Criticality: The higher the value, the more protection it needs. 

Sensitivity: Based on the classification and categorization  

Business impact analysis (BIA): Evaluating the results and consequences of compromise 

Business dependency analysis: An analysis of business resource dependencies, like a supply 

chain review 

Gap analysis: The difference between "what is" and the stated objective 

Controls: Actions to mitigate or reduce risk 

Countermeasures: Actions or process (controls) used to reduce vulnerabilities 

Policies: Management's interpretation of requirements 

Standards: Supports a policy by setting the boundaries 

Attacks: Types of compromises 

Data classification: Determining the sensitivity and criticality of information 

Technologies used in cyber security:

- Firewalls 

- User account administration 

- Intrusion detection and intrusion prevention 

- Antivirus 

- Public key infrastructure (PKI) 

- Secure Sockets Layer (SSL) 

- Single sign-on (SSO) 

- Biometrics 

- Encryption 

- Privacy compliance 

- Remote access 

- Digital signature 

- Electronic data Interchange (EDI) and electronic funds transfer (EFT) 

- Virtual private networks (VPNs) 

- Forensics 

- Monitoring technologies

Key CSF (Cyber Security Framework) attributes

It's a framework, NOT a prescriptive standard! 

- Provides a common language and systematic methodology for managing cyber-risk 

- Is meant to be adapted 

- Does not tell an organization how much cyber-risk is tolerable 

- Enable best practices 

- It's voluntary, except for federal agencies (it's mandatory for them) 

- It's a living document 

- It is intended to be updated as technology and risks change  

The Framework consists of 3 main components:

      - The framework core

      - The framework implementation tiers

      - The framework profiles

The framework consists of 5 functions, 23 categories and 98 sub categories.

Functions (IPDRR):

1) Identify - Develop an organizational understanding to manage cybersecurity risk to

systems, people, assets, data, and capabilities.

2) Protect - Develop and implement appropriate safeguards to ensure delivery of critical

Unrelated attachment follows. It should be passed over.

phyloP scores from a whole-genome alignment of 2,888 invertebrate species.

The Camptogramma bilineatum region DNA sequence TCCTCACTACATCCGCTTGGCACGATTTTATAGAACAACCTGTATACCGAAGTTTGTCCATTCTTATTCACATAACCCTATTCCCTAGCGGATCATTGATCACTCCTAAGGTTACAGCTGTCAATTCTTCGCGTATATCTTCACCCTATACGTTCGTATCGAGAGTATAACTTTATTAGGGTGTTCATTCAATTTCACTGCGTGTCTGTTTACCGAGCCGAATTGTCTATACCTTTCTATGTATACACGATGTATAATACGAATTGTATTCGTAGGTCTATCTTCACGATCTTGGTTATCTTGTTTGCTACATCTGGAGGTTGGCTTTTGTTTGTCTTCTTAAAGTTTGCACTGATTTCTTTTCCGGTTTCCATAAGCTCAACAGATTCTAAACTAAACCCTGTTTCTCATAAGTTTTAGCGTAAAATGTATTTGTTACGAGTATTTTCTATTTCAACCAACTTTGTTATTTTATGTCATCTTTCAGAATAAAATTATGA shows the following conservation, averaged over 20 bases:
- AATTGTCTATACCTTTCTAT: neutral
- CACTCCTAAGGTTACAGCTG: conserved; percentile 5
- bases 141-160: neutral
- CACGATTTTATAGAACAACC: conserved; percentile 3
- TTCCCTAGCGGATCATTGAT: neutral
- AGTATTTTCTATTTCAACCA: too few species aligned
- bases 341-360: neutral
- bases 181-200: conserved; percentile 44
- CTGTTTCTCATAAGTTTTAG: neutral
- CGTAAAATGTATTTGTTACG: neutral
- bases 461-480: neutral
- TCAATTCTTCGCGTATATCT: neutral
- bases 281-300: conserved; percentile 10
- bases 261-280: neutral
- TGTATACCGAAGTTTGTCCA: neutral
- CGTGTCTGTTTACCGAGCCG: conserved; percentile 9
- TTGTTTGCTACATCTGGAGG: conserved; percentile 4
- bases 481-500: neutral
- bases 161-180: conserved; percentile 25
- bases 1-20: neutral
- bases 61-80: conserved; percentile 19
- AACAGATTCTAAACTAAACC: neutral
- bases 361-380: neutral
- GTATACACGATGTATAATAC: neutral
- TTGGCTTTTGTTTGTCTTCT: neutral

3) Detect - Develop and implement appropriate activities to identify the occurrence of a

cybersecurity event.

4) Respond - Develop and implement appropriate activities to take action regarding a

detected cybersecurity incident

5) Recover - Develop and implement appropriate activities to maintain plans for resilience

and to restore any capabilities or services that were impaired due to a cybersecurity


Framework Implementation Tiers:
Framework implementation tiers are divided into 4 tiers. Companies adopting Cyber security framework would progress from Tier 1 to Tier 4.

Tier 1: Partial
Risk Management Process – Organizational cybersecurity risk management practices are
not formalized, and risk is managed in an ad hoc and sometimes reactive manner.
Prioritization of cybersecurity activities may not be directly informed by organizational
risk objectives, the threat environment, or business/mission requirements.
Integrated Risk Management Program – There is limited awareness of cybersecurity risk
at the organizational level. The organization implements cybersecurity risk management
on an irregular, case-by-case basis due to varied experience or information gained from
outside sources. The organization may not have processes that enable cybersecurity
information to be shared within the organization.
External Participation – The organization does not understand its role in the larger
ecosystem with respect to either its dependencies or dependents. The organization does
not collaborate with or receive information (e.g., threat intelligence, best practices,
technologies) from other entities (e.g., buyers, suppliers, dependencies, dependents,
ISAOs, researchers, governments), nor does it share information. The organization is
generally unaware of the cyber supply chain risks of the products and services it provides
and that it uses.

Tier 2: Risk Informed
Risk Management Process – Risk management practices are approved by management
but may not be established as organizational-wide policy. Prioritization of cybersecurity
activities and protection needs is directly informed by organizational risk objectives, the
threat environment, or business/mission requirements.
Integrated Risk Management Program – There is an awareness of cybersecurity risk at
the organizational level, but an organization-wide approach to managing cybersecurity
risk has not been established. Cybersecurity information is shared within the organization
on an informal basis. Consideration of cybersecurity in organizational objectives and
programs may occur at some but not all levels of the organization. Cyber risk assessment